On whether to eliminate the state income tax.
John Kasich on Thursday, August 12th, 2010 in
Kasich silence casts doubt on whether he would seek income tax repeal
John Kasich stormed the stage in a park in his hometown of Westerville, Ohio, last year to emphatically declare his candidacy to become the Republican nominee for governor. He offered big-picture ideas, the staples of conservative politics — shrinking government spending and lowering taxes.
One specific tax goal he reaffirmed that June 1 was to eliminate Ohio’s state income tax.
It’s a goal Kasich had mentioned in earlier speeches in the run-up to that formal announcement. And he left no doubt where he stood that day.
"We’ll march over time to destroy that income tax that has sucked the vitality out of this state," Kasich roared.
But as time has marched on, a funny thing happened. Kasich has stopped calling for an elimination of Ohio’s income tax.
It is absent from his campaign website, where he argues spending cuts are needed so taxes can be lowered. And at a speaking event Aug. 4, Kasich talked nearly an hour without mentioning the income tax repeal once.
We decided to run his remarks through the Flip-O-Meter to see if he’s done a full gainer on the issue.
When he launched his campaign, Kasich’s call to eliminate the state income tax was emphatic. But he has never detailed how he would eliminate a major tax that provides much of the state’s operating money.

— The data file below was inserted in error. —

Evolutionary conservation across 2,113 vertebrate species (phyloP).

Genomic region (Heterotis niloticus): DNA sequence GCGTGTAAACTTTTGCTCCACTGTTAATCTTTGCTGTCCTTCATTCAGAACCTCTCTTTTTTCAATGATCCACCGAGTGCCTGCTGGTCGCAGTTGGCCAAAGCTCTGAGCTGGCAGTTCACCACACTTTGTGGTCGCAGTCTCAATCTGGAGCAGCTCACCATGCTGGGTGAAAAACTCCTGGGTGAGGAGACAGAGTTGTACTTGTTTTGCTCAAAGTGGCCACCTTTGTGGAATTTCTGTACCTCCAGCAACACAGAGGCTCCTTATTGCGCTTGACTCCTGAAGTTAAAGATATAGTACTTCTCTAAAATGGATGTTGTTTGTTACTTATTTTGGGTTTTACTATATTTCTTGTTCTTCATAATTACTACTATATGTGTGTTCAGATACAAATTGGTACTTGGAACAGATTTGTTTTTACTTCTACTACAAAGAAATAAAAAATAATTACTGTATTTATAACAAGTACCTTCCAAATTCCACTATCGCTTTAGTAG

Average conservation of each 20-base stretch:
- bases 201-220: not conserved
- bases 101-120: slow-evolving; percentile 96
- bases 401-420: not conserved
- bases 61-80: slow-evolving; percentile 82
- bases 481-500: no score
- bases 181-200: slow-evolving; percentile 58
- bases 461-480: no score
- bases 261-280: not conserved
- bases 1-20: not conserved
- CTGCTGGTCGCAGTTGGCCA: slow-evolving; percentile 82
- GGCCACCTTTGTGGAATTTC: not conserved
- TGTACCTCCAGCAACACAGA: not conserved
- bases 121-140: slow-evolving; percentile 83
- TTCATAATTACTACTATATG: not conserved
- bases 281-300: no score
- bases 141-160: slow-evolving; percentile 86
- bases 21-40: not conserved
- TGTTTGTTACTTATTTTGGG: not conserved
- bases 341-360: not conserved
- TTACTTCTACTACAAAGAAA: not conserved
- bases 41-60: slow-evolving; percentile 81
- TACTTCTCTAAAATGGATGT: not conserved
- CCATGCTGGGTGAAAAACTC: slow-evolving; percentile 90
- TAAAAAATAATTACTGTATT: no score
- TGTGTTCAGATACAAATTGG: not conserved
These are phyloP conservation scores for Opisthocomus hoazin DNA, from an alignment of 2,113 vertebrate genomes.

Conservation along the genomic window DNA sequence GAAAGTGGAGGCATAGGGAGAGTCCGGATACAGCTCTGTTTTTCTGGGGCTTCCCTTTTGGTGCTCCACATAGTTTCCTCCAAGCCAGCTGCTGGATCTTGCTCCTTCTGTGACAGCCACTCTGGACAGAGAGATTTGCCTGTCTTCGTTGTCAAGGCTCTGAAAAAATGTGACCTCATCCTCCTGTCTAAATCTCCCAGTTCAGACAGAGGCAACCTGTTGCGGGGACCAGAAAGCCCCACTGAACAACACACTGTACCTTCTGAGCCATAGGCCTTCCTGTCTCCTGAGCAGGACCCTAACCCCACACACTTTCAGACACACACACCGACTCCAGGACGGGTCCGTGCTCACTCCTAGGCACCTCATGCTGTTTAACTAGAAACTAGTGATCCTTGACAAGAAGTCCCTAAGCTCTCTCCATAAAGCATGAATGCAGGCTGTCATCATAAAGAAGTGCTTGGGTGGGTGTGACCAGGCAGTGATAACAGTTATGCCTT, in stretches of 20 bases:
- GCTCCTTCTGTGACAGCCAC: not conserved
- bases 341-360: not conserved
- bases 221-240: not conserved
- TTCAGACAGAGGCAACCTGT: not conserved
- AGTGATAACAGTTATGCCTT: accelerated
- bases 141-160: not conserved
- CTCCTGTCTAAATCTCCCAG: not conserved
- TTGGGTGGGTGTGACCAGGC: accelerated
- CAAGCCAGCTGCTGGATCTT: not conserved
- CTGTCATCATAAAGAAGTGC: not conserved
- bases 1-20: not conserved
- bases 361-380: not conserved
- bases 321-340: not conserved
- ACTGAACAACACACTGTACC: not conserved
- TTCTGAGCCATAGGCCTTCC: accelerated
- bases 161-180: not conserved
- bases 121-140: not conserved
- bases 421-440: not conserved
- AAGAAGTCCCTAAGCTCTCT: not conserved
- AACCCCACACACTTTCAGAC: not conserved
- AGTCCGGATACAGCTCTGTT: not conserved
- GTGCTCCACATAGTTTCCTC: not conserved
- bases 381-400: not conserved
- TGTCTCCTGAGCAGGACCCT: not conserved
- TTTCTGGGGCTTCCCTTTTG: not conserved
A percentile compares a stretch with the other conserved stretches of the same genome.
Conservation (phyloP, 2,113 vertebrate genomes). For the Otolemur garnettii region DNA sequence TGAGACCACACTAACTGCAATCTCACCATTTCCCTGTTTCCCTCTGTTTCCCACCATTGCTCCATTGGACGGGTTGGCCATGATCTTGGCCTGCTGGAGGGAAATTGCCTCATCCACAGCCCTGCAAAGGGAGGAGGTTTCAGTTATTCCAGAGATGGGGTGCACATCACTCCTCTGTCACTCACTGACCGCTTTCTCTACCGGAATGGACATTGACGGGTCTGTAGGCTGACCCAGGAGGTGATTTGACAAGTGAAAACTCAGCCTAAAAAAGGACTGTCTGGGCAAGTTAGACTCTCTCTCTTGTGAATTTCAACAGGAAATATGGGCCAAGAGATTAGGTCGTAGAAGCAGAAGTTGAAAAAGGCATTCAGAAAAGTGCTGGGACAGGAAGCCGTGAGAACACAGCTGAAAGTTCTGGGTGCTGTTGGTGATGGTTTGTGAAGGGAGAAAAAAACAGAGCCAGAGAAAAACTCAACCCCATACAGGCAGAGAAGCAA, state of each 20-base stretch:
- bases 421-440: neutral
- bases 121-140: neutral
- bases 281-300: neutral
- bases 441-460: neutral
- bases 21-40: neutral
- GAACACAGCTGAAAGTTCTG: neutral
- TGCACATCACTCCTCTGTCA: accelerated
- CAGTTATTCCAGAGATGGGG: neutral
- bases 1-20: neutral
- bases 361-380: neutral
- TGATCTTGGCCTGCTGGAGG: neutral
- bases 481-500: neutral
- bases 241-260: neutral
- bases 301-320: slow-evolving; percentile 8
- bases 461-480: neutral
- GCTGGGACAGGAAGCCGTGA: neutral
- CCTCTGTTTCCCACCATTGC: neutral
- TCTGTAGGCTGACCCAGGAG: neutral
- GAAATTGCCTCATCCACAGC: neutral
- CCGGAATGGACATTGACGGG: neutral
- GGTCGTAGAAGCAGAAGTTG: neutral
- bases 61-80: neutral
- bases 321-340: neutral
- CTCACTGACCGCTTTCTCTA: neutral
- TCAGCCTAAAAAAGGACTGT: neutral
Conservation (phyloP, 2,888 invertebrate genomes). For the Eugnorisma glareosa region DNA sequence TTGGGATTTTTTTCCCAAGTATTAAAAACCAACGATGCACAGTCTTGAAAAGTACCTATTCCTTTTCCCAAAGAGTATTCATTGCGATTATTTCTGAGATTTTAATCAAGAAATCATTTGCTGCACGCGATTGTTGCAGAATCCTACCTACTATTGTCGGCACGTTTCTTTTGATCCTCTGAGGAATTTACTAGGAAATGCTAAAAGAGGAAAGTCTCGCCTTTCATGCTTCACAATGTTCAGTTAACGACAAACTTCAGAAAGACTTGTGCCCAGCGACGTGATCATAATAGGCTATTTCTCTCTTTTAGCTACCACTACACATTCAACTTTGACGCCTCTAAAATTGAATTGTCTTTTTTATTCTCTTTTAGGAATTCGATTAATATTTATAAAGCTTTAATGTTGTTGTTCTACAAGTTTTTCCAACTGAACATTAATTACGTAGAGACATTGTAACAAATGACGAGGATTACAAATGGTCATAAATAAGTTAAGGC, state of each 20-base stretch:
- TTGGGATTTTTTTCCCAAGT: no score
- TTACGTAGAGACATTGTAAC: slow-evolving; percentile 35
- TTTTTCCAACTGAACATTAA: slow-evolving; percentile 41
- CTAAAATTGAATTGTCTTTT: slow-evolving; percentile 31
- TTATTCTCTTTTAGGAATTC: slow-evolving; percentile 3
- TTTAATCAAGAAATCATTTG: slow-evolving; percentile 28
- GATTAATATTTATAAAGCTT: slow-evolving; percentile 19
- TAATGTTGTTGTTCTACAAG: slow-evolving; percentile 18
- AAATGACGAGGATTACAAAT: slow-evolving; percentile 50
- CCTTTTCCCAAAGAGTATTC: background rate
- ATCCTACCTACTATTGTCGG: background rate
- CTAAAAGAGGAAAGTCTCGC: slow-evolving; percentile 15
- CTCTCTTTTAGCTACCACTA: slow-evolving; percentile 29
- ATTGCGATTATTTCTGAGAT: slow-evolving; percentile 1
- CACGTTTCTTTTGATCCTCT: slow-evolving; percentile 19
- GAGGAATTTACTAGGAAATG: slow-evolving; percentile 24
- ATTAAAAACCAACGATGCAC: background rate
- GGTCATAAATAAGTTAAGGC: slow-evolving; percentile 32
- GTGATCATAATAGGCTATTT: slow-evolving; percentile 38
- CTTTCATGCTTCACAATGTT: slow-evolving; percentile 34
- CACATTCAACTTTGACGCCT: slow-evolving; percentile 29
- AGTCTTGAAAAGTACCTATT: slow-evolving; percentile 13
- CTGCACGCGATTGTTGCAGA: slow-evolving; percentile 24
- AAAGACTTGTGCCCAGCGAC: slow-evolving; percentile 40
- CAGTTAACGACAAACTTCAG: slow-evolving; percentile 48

He repeatedly has dodged reporter’s questions for details about his plan. Full of disdain, he often would brush aside questions, sometimes snapping that he would discuss specifics when he was good and ready. Each week Kasich delivers campaign speeches across Ohio and it’s common now for him to not mention his cornerstone policy issue.
Perhaps growing weary of the questions, Kasich lately has softened his retorts and taken pains to be less bombastic and more assuring that he has not abandoned his idea.
"Nothing’s changed on that. I’m for reducing taxes," Kasich said to reporters Aug. 4 after his speech in Columbus. "Nothing has changed. But this idea of reducing these taxes, as I told you from the beginning, takes time.
"There’s no obfuscation there at all. . . Nothing’s changed about any of my programs or my plans."
Kasich was essentially forced to distance himself from his own idea when Republican state Rep. John Adams, of Sidney, near Dayton, last winter introduced a bill that would phase out the state’s income tax. Democrats, who control the House, happily linked Adams’ bill to Kasich’s idea and gave the bill a series of hotly promoted committee hearings.
In January, the Legislative Service Commission, an independent state agency, released an analysis of Adams’ bill and predicted the plan would cost Ohio more than $800 million next year and as much as $12 billion by 2020. In all, eliminating the state’s income tax could blow a 40 percent hole in the general revenue fund, which could in turn impact police, fire and local government appropriations.
Those details make Kasich’s plan all the more intriguing. He insists it can be done, even as he refuses to offer up details or talk about it on the campaign trail. Sure Kasich says he’s standing by his plan to eliminate the state’s income tax but his silence on the campaign trail about an issue he once was so boastful about speaks volumes.
His unwillingness to answer questions or provide details about how he would eliminate the tax makes it appear as if he wishes he never promised its demise so prominently.
He hasn’t publicly gone that far, yet, so we rate his position a Half Flip.